A. I remember at the end of this meeting, I turned to (New Line production president) Michael (De Luca) and I said, “I want to see you in your office across the hallway.” And we got up and we left and we went across the hall into his office and we closed the door. And I said, “Dude, we talked about ‘Klute.’ We talked about ‘The French Connection.’ We talked about the kinds of movies that we wanted to make. And I’m telling you, this movie is a good movie. It will be if we can complete the intention. And I need the money to finish this, and I’m coming to you and saying if you support this, I know I can make a better movie than what we screened.”

And he thought about it — and this kid’s 30 years old — and I remember he said, “OK, here’s what we’re going to do: You’re going to continue to shoot. Tell them you need five days. Shoot what you need. Get your helicopter shots. You keep going. Do what it is you need to do. I’ll sign the P.O.s.” And so that’s how we got another 11 days of shooting.

Q. Do those kind of producers exist anymore? 

A. Sure they do. They absolutely do. I think you have to understand that the conceit of it was you are sold a thriller, but it really becomes a horror movie. And by that, I mean horror movies at their essence are about things that you can’t control. You can’t control Michael Myers, you can’t control Bruce the Shark, you can’t control Linda Blair. That was a really compelling and interesting puzzle box to work your way out of. Mike had my back. We talked about it and he really stood by what it was that we were trying to do.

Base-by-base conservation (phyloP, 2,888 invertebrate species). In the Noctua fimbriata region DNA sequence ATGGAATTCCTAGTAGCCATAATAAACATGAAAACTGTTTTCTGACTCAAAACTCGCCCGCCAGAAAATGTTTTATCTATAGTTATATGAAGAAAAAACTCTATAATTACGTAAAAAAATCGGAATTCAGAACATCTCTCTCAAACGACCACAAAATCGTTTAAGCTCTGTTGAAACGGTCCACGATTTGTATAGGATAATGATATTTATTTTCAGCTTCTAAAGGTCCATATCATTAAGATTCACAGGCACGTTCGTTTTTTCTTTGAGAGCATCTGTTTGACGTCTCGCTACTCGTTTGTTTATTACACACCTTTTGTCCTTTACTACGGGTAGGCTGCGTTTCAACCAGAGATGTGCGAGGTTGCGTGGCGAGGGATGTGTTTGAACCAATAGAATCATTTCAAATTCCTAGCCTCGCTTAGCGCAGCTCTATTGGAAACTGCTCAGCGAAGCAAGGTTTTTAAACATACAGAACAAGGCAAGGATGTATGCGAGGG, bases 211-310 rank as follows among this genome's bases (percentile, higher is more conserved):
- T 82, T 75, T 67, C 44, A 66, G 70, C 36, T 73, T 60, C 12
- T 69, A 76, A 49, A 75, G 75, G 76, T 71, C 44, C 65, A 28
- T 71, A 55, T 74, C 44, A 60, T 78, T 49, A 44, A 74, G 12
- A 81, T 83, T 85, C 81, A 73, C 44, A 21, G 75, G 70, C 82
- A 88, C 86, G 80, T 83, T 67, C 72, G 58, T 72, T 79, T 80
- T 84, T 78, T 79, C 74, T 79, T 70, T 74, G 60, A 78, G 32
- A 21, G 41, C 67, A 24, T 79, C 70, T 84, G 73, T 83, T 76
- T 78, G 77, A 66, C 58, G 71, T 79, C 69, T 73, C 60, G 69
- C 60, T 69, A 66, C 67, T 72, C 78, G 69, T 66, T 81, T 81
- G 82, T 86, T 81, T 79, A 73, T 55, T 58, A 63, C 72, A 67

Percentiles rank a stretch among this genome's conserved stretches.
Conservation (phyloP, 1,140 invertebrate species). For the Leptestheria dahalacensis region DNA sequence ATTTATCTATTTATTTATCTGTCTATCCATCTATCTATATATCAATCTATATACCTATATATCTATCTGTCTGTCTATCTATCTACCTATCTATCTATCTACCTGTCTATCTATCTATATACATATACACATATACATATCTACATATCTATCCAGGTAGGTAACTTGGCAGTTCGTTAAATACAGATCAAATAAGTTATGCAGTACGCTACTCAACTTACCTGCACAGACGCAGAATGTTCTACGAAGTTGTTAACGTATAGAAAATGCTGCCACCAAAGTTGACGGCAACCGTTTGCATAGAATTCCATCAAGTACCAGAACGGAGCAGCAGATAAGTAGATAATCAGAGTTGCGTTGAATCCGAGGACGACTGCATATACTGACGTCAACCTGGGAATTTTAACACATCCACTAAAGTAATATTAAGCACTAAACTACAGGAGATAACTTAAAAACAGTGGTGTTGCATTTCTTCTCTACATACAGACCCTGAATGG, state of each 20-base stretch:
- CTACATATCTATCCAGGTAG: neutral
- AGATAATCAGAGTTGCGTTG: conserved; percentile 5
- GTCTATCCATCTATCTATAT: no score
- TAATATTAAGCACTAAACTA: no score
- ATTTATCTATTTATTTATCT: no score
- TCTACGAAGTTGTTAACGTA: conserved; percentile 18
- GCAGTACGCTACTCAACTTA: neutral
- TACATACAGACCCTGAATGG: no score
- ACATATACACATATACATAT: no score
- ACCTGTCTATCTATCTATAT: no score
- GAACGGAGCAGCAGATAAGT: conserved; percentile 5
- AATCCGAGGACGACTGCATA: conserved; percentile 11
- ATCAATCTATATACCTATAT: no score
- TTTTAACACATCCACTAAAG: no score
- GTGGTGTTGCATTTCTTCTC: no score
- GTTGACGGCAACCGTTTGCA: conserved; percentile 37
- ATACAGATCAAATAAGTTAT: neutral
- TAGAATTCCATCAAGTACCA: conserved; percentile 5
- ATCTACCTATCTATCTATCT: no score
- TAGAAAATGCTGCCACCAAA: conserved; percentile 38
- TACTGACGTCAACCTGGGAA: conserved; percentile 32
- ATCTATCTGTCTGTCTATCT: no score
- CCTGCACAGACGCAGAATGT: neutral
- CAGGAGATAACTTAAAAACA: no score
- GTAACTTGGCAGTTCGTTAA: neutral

Q. Have you made peace with how large “Seven” looms in your filmography? Even when you were releasing something like last year’s “The Killer,” it’s always: Fincher’s back to what he does best. Do producers want you to repeat yourself? 

A. Look, I’m happy about that. I like the movie. I went through that with Warner Bros. on “Zodiac.” They were like, “Well, this isn’t scary.” And I was like, “There are people who might disagree with you on that.” I got blue in the face saying, “This is not ‘Seven.’ This is a 35-year cross between ‘All the President’s Men’ and ‘River’s Edge.'” I’m sure there are people who would love to be able to hire you to do that thing that you did for New Line back in the mid-’90s, but I barely remember what that was. Hopefully we’ve all moved on.

Q. Do your fans only want to talk “Seven” with you? 

A. No. When you make the kind of movies I make, not a lot of people go: “Let’s talk about ‘Zodiac.'” The ones who really want to talk about it are probably on a watch list somewhere.

Q. You’re 100% wrong about that. Are you on a watch list for making all these movies — and then returning to them decades later with Imax versions? 

A. God, I would hope so. We used to joke that by the time “Seven” got to its fifth weekend, anybody who was there during the matinee, just slap the cuffs on them.

(This interview has been edited for length and clarity.) 

©2024 Los Angeles Times. Visit latimes.com. Distributed by Tribune Content Agency, LLC.